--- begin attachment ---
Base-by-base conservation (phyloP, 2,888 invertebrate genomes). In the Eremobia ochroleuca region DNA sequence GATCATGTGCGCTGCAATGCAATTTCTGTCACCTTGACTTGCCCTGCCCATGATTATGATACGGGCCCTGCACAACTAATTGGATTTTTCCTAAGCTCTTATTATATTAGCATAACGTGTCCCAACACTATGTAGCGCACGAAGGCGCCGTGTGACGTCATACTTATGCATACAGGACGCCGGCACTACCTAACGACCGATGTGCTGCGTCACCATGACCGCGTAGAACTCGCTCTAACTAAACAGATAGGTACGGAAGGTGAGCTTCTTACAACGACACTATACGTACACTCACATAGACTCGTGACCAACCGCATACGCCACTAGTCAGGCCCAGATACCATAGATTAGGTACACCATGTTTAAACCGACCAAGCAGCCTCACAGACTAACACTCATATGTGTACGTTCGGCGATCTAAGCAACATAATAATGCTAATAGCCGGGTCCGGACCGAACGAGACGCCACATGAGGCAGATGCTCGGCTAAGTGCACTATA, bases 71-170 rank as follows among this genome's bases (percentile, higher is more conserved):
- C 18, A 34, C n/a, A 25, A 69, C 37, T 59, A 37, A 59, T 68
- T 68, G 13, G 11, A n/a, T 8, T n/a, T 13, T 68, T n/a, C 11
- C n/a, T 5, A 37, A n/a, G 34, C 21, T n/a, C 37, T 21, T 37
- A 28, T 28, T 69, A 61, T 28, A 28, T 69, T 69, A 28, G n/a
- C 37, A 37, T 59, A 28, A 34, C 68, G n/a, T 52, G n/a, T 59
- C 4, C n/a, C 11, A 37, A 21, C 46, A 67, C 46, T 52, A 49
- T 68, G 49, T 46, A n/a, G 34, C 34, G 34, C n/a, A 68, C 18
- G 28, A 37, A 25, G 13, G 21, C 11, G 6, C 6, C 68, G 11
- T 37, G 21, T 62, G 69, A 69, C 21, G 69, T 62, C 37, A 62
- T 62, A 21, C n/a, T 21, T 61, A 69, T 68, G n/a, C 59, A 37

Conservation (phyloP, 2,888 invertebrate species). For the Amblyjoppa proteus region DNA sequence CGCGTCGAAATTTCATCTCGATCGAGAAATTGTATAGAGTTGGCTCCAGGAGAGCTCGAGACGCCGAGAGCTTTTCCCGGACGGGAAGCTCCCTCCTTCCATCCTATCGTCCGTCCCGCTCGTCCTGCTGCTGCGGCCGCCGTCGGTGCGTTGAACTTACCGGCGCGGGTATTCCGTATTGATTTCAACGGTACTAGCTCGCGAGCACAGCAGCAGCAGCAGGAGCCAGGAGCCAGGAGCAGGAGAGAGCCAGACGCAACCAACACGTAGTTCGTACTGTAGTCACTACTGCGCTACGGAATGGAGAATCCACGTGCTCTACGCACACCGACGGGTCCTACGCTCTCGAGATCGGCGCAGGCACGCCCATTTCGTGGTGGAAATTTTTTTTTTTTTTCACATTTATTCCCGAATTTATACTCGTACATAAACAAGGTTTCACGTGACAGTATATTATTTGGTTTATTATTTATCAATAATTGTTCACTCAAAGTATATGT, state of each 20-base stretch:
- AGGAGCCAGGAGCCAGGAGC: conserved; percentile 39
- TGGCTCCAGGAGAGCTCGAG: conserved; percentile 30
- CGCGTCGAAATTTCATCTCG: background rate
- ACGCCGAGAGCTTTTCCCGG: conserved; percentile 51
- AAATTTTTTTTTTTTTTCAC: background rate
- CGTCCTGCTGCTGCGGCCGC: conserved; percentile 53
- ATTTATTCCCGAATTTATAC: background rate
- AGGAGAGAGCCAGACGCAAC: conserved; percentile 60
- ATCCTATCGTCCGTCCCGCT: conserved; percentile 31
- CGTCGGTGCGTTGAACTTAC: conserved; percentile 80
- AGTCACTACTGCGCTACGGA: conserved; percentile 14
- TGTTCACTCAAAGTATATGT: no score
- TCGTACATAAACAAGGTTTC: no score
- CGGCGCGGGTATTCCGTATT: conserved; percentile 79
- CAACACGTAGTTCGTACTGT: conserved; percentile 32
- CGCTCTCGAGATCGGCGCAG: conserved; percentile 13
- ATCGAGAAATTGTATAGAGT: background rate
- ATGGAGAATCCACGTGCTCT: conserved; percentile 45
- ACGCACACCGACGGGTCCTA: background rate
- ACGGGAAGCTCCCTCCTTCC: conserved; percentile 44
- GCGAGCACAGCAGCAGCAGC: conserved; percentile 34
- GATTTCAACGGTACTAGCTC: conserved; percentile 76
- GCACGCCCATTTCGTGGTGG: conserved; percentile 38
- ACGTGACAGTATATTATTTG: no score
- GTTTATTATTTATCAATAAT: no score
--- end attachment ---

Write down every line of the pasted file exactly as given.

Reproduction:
Base-by-base conservation (phyloP, 2,888 invertebrate genomes). In the Eremobia ochroleuca region DNA sequence GATCATGTGCGCTGCAATGCAATTTCTGTCACCTTGACTTGCCCTGCCCATGATTATGATACGGGCCCTGCACAACTAATTGGATTTTTCCTAAGCTCTTATTATATTAGCATAACGTGTCCCAACACTATGTAGCGCACGAAGGCGCCGTGTGACGTCATACTTATGCATACAGGACGCCGGCACTACCTAACGACCGATGTGCTGCGTCACCATGACCGCGTAGAACTCGCTCTAACTAAACAGATAGGTACGGAAGGTGAGCTTCTTACAACGACACTATACGTACACTCACATAGACTCGTGACCAACCGCATACGCCACTAGTCAGGCCCAGATACCATAGATTAGGTACACCATGTTTAAACCGACCAAGCAGCCTCACAGACTAACACTCATATGTGTACGTTCGGCGATCTAAGCAACATAATAATGCTAATAGCCGGGTCCGGACCGAACGAGACGCCACATGAGGCAGATGCTCGGCTAAGTGCACTATA, bases 71-170 rank as follows among this genome's bases (percentile, higher is more conserved):
- C 18, A 34, C n/a, A 25, A 69, C 37, T 59, A 37, A 59, T 68
- T 68, G 13, G 11, A n/a, T 8, T n/a, T 13, T 68, T n/a, C 11
- C n/a, T 5, A 37, A n/a, G 34, C 21, T n/a, C 37, T 21, T 37
- A 28, T 28, T 69, A 61, T 28, A 28, T 69, T 69, A 28, G n/a
- C 37, A 37, T 59, A 28, A 34, C 68, G n/a, T 52, G n/a, T 59
- C 4, C n/a, C 11, A 37, A 21, C 46, A 67, C 46, T 52, A 49
- T 68, G 49, T 46, A n/a, G 34, C 34, G 34, C n/a, A 68, C 18
- G 28, A 37, A 25, G 13, G 21, C 11, G 6, C 6, C 68, G 11
- T 37, G 21, T 62, G 69, A 69, C 21, G 69, T 62, C 37, A 62
- T 62, A 21, C n/a, T 21, T 61, A 69, T 68, G n/a, C 59, A 37

Conservation (phyloP, 2,888 invertebrate species). For the Amblyjoppa proteus region DNA sequence CGCGTCGAAATTTCATCTCGATCGAGAAATTGTATAGAGTTGGCTCCAGGAGAGCTCGAGACGCCGAGAGCTTTTCCCGGACGGGAAGCTCCCTCCTTCCATCCTATCGTCCGTCCCGCTCGTCCTGCTGCTGCGGCCGCCGTCGGTGCGTTGAACTTACCGGCGCGGGTATTCCGTATTGATTTCAACGGTACTAGCTCGCGAGCACAGCAGCAGCAGCAGGAGCCAGGAGCCAGGAGCAGGAGAGAGCCAGACGCAACCAACACGTAGTTCGTACTGTAGTCACTACTGCGCTACGGAATGGAGAATCCACGTGCTCTACGCACACCGACGGGTCCTACGCTCTCGAGATCGGCGCAGGCACGCCCATTTCGTGGTGGAAATTTTTTTTTTTTTTCACATTTATTCCCGAATTTATACTCGTACATAAACAAGGTTTCACGTGACAGTATATTATTTGGTTTATTATTTATCAATAATTGTTCACTCAAAGTATATGT, state of each 20-base stretch:
- AGGAGCCAGGAGCCAGGAGC: conserved; percentile 39
- TGGCTCCAGGAGAGCTCGAG: conserved; percentile 30
- CGCGTCGAAATTTCATCTCG: background rate
- ACGCCGAGAGCTTTTCCCGG: conserved; percentile 51
- AAATTTTTTTTTTTTTTCAC: background rate
- CGTCCTGCTGCTGCGGCCGC: conserved; percentile 53
- ATTTATTCCCGAATTTATAC: background rate
- AGGAGAGAGCCAGACGCAAC: conserved; percentile 60
- ATCCTATCGTCCGTCCCGCT: conserved; percentile 31
- CGTCGGTGCGTTGAACTTAC: conserved; percentile 80
- AGTCACTACTGCGCTACGGA: conserved; percentile 14
- TGTTCACTCAAAGTATATGT: no score
- TCGTACATAAACAAGGTTTC: no score
- CGGCGCGGGTATTCCGTATT: conserved; percentile 79
- CAACACGTAGTTCGTACTGT: conserved; percentile 32
- CGCTCTCGAGATCGGCGCAG: conserved; percentile 13
- ATCGAGAAATTGTATAGAGT: background rate
- ATGGAGAATCCACGTGCTCT: conserved; percentile 45
- ACGCACACCGACGGGTCCTA: background rate
- ACGGGAAGCTCCCTCCTTCC: conserved; percentile 44
- GCGAGCACAGCAGCAGCAGC: conserved; percentile 34
- GATTTCAACGGTACTAGCTC: conserved; percentile 76
- GCACGCCCATTTCGTGGTGG: conserved; percentile 38
- ACGTGACAGTATATTATTTG: no score
- GTTTATTATTTATCAATAAT: no score